Grassley’s Doubts, Coupled With Cost Control Issues, Could Complicate Dems’ Overhaul EffortsPolitico reports that, despite saying last week that he was "confident" President Obama was working towards a bipartisan health bill, Sen. Charles Grassley "told local voters, 'I'm not walking away from the table; I'm being pushed away from the table.' ... Grassley's Iowa road show shows just why Democrats feared this August recess. If the Democrats lose Grassley, the top Republican negotiator on the Senate Finance Committee, they very likely lose any hope of a bipartisan bill. Even worse, if Grassley bails, then conservative Democrats like Ben Nelson may follow." The appearance of a bipartisan effort is key to rallying moderates from both parties who may be vulnerable in next year's mid-term elections (Lerner, 8/13).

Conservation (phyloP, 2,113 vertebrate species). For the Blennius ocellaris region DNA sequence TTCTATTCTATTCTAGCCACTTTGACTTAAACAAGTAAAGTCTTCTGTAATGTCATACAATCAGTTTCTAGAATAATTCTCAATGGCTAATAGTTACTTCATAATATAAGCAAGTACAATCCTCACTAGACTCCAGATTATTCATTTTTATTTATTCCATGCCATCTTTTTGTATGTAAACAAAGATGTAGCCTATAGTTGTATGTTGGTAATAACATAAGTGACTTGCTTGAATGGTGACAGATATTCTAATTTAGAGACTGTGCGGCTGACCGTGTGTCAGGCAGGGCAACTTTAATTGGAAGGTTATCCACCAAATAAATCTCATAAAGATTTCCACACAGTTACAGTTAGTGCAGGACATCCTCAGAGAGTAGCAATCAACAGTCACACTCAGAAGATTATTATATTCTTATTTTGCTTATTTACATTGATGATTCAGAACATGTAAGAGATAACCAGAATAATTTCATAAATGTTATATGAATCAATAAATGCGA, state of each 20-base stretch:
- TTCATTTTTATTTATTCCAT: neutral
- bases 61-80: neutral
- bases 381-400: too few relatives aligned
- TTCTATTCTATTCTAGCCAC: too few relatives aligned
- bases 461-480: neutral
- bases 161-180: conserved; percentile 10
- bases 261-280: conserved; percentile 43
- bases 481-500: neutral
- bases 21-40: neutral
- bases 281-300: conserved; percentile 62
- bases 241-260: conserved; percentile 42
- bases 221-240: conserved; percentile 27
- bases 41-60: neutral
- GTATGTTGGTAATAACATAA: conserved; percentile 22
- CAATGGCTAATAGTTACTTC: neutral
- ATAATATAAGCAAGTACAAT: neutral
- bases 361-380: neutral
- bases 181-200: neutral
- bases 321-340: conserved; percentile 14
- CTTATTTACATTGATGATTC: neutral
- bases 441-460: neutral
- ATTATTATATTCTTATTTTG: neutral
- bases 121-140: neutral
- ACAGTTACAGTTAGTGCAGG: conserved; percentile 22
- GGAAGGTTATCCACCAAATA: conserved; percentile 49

The August politicking also comes against the backdrop of "the government's grim financial situation," the Washington Post reports. "[K]ey Republicans and a growing number of Democrats say it will be hard to push an ambitious health reform bill through Congress unless it reduces projected federal spending on medical care and begins to bring the national debt under control."
"It's not good enough that it's just paid for, it actually has to start driving long-term costs down," said Sen. Mark Warner, D-Va. The benefits to controlling spending for Democrats are many: It could avert fiscal disaster, clear the way for President Obama's other priorities, "defang" criticisms of the health overhaul. But it's a difficult battle. The same critics who assail Democrats for excessive spending also attack them for plans to cut spending that could lead to "fewer choices and lower health-care quality for our nation's seniors," as House Minority Leader John Boehner, R-Ohio, said (Montgomery, 8/14). This is part of the KHN Morning Briefing, a summary of health policy coverage from major news organizations. Sign up for an email subscription.